Getting older is a reflective phase of life that goes beyond the physical alterations that get more stunning with each passing year. There’s an appreciation for the privilege of our existence that serves as the alarm bells for what is going to transpire when leave this earth.
The past three years have been a brutal lesson when it comes to the reality of how powerless we are when faced with the inevitable departures that are expectedly harder on those who are left behind.
It’s not like the notion of death is the best kept secret that reveals itself with blindingly abruptness when we’re old enough to appreciate its levity. But perspective on this never-ending mystery centered around the proof of where we all end up when bodies are free from spirit, becomes that much more urgent when you can no longer pretend that living forever is an option.
My childhood was immersed in the practice of Christianity, and our assigned branch was Anglican or the Church of England, and it would take adulthood for me to discover that the illustrious doctrine that acknowledges the Queen as the supreme leader, was founded by the gluttonous and murderous King Henry VIII, who left the Catholic Church and formed his own version for the purpose of divorce and marriage to the mistress that he ended up beheading.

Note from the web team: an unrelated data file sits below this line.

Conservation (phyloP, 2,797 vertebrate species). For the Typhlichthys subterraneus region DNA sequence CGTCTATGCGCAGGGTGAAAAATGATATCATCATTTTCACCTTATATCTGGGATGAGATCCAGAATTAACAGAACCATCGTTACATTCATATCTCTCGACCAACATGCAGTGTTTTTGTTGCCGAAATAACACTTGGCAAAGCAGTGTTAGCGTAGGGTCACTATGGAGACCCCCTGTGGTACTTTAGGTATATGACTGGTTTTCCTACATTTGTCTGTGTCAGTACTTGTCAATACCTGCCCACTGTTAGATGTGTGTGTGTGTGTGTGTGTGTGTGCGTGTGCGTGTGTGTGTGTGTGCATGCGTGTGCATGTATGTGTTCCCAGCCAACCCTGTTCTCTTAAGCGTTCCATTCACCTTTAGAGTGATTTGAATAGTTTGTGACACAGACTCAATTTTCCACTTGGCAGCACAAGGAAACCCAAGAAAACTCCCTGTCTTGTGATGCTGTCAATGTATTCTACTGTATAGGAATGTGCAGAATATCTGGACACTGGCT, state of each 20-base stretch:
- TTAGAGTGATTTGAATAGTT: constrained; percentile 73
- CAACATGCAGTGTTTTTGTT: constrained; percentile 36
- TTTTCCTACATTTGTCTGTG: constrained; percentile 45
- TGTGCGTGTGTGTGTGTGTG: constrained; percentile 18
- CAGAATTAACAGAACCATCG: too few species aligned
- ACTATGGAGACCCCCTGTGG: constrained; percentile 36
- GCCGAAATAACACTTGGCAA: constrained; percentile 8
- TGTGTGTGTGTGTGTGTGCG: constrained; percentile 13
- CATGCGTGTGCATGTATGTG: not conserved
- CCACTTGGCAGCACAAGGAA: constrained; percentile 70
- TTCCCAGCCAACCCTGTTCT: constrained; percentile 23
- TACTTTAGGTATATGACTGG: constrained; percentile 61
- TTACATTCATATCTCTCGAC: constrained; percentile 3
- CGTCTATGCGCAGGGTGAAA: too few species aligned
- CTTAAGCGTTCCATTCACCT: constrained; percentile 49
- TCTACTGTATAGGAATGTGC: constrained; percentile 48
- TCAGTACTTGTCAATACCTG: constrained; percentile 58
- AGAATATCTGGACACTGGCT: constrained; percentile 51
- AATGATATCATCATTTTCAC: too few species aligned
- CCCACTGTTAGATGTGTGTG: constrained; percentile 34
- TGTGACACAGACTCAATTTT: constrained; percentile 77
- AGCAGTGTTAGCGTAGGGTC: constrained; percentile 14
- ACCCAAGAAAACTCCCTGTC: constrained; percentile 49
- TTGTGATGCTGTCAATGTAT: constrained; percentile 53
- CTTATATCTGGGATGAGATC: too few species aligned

Of course the violent arrival of White invaders from Britain resulted in the erasure of primal blueprint for the sake of a scarring conversion that was really a weaponized method of coercion. The Black brutes had to be taught how to be civilized by White captors, who were devilishly plotting our permanent destruction while enriching Western civilization with stolen resources and gems.
Sunday mornings in my household was the mandatory wakeup call for the preparedness that would get us to church for the 11 am service. My mother was more religious than my father, who accompanied his wife and three children occasionally.
Once my teen years arrived, my investment in the Sunday ritual was enhanced by the desire to look fancy for the cute boys who would notice my efforts during the communion when we had to hit the runway to the alter, and then back down to our seats.
My confirmation at the age of 14 was just another formality that meant that I was mature enough to finally partake of the red juice and coin-shaped slivers of bread. Sometimes the “blood of Christ” was sweet, but the “body of Christ” remained a tasteless and stiff snack.